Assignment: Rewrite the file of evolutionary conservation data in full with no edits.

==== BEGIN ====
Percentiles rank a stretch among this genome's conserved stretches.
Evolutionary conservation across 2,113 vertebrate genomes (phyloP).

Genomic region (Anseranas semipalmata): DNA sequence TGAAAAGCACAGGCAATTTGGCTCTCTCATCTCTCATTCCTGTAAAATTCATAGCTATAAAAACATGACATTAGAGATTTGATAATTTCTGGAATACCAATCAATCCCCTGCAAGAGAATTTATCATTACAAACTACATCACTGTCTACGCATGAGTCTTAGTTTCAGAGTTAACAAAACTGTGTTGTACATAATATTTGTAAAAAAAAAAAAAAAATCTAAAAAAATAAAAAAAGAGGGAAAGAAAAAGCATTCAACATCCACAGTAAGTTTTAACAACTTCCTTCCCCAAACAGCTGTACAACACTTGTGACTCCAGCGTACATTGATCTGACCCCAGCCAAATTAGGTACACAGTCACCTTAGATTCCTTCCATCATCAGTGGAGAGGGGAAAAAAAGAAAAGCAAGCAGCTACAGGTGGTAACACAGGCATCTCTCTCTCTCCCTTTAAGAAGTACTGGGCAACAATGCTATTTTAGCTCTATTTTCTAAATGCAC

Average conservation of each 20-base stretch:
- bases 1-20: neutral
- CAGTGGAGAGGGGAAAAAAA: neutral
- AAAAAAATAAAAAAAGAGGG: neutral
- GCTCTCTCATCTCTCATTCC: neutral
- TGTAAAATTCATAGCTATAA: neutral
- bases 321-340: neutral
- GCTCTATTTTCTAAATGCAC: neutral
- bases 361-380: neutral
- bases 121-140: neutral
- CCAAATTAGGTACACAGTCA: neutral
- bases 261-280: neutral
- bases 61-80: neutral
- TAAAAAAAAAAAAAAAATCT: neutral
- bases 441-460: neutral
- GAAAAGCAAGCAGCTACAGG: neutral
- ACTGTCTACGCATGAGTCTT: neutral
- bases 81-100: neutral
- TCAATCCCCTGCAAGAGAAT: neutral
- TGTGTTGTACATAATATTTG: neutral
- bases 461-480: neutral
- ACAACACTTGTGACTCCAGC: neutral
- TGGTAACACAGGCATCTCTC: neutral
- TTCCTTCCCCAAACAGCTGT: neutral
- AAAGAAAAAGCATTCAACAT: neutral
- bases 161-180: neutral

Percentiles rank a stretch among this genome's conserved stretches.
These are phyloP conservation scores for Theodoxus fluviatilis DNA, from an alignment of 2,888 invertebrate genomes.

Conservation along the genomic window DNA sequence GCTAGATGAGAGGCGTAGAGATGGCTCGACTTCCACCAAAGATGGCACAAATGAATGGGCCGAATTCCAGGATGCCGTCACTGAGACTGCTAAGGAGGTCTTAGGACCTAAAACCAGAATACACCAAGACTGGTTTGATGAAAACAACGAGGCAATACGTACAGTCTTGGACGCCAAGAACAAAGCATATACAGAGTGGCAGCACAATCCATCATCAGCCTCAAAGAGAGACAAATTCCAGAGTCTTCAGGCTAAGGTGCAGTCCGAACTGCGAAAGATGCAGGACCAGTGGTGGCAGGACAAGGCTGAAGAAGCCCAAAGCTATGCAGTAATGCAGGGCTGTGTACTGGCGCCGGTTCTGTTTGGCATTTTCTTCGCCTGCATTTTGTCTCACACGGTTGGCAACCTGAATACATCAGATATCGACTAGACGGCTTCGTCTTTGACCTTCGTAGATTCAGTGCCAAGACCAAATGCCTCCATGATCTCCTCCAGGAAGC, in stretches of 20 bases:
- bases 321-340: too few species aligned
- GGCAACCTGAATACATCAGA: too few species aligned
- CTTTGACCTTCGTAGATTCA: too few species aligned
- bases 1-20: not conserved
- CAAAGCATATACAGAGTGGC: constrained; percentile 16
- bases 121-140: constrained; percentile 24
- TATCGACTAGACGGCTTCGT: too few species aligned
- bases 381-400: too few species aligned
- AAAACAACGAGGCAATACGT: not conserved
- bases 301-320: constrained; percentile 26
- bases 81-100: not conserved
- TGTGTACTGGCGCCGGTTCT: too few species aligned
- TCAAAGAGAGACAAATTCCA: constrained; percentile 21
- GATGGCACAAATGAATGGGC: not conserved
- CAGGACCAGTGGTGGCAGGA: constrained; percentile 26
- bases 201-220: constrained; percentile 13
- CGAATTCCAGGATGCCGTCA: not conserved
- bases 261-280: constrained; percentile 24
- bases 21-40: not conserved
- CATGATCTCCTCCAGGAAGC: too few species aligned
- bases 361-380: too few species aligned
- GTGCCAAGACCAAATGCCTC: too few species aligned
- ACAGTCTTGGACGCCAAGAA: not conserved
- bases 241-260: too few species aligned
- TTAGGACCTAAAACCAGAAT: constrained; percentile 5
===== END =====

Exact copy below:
Percentiles rank a stretch among this genome's conserved stretches.
Evolutionary conservation across 2,113 vertebrate genomes (phyloP).

Genomic region (Anseranas semipalmata): DNA sequence TGAAAAGCACAGGCAATTTGGCTCTCTCATCTCTCATTCCTGTAAAATTCATAGCTATAAAAACATGACATTAGAGATTTGATAATTTCTGGAATACCAATCAATCCCCTGCAAGAGAATTTATCATTACAAACTACATCACTGTCTACGCATGAGTCTTAGTTTCAGAGTTAACAAAACTGTGTTGTACATAATATTTGTAAAAAAAAAAAAAAAATCTAAAAAAATAAAAAAAGAGGGAAAGAAAAAGCATTCAACATCCACAGTAAGTTTTAACAACTTCCTTCCCCAAACAGCTGTACAACACTTGTGACTCCAGCGTACATTGATCTGACCCCAGCCAAATTAGGTACACAGTCACCTTAGATTCCTTCCATCATCAGTGGAGAGGGGAAAAAAAGAAAAGCAAGCAGCTACAGGTGGTAACACAGGCATCTCTCTCTCTCCCTTTAAGAAGTACTGGGCAACAATGCTATTTTAGCTCTATTTTCTAAATGCAC

Average conservation of each 20-base stretch:
- bases 1-20: neutral
- CAGTGGAGAGGGGAAAAAAA: neutral
- AAAAAAATAAAAAAAGAGGG: neutral
- GCTCTCTCATCTCTCATTCC: neutral
- TGTAAAATTCATAGCTATAA: neutral
- bases 321-340: neutral
- GCTCTATTTTCTAAATGCAC: neutral
- bases 361-380: neutral
- bases 121-140: neutral
- CCAAATTAGGTACACAGTCA: neutral
- bases 261-280: neutral
- bases 61-80: neutral
- TAAAAAAAAAAAAAAAATCT: neutral
- bases 441-460: neutral
- GAAAAGCAAGCAGCTACAGG: neutral
- ACTGTCTACGCATGAGTCTT: neutral
- bases 81-100: neutral
- TCAATCCCCTGCAAGAGAAT: neutral
- TGTGTTGTACATAATATTTG: neutral
- bases 461-480: neutral
- ACAACACTTGTGACTCCAGC: neutral
- TGGTAACACAGGCATCTCTC: neutral
- TTCCTTCCCCAAACAGCTGT: neutral
- AAAGAAAAAGCATTCAACAT: neutral
- bases 161-180: neutral

Percentiles rank a stretch among this genome's conserved stretches.
These are phyloP conservation scores for Theodoxus fluviatilis DNA, from an alignment of 2,888 invertebrate genomes.

Conservation along the genomic window DNA sequence GCTAGATGAGAGGCGTAGAGATGGCTCGACTTCCACCAAAGATGGCACAAATGAATGGGCCGAATTCCAGGATGCCGTCACTGAGACTGCTAAGGAGGTCTTAGGACCTAAAACCAGAATACACCAAGACTGGTTTGATGAAAACAACGAGGCAATACGTACAGTCTTGGACGCCAAGAACAAAGCATATACAGAGTGGCAGCACAATCCATCATCAGCCTCAAAGAGAGACAAATTCCAGAGTCTTCAGGCTAAGGTGCAGTCCGAACTGCGAAAGATGCAGGACCAGTGGTGGCAGGACAAGGCTGAAGAAGCCCAAAGCTATGCAGTAATGCAGGGCTGTGTACTGGCGCCGGTTCTGTTTGGCATTTTCTTCGCCTGCATTTTGTCTCACACGGTTGGCAACCTGAATACATCAGATATCGACTAGACGGCTTCGTCTTTGACCTTCGTAGATTCAGTGCCAAGACCAAATGCCTCCATGATCTCCTCCAGGAAGC, in stretches of 20 bases:
- bases 321-340: too few species aligned
- GGCAACCTGAATACATCAGA: too few species aligned
- CTTTGACCTTCGTAGATTCA: too few species aligned
- bases 1-20: not conserved
- CAAAGCATATACAGAGTGGC: constrained; percentile 16
- bases 121-140: constrained; percentile 24
- TATCGACTAGACGGCTTCGT: too few species aligned
- bases 381-400: too few species aligned
- AAAACAACGAGGCAATACGT: not conserved
- bases 301-320: constrained; percentile 26
- bases 81-100: not conserved
- TGTGTACTGGCGCCGGTTCT: too few species aligned
- TCAAAGAGAGACAAATTCCA: constrained; percentile 21
- GATGGCACAAATGAATGGGC: not conserved
- CAGGACCAGTGGTGGCAGGA: constrained; percentile 26
- bases 201-220: constrained; percentile 13
- CGAATTCCAGGATGCCGTCA: not conserved
- bases 261-280: constrained; percentile 24
- bases 21-40: not conserved
- CATGATCTCCTCCAGGAAGC: too few species aligned
- bases 361-380: too few species aligned
- GTGCCAAGACCAAATGCCTC: too few species aligned
- ACAGTCTTGGACGCCAAGAA: not conserved
- bases 241-260: too few species aligned
- TTAGGACCTAAAACCAGAAT: constrained; percentile 5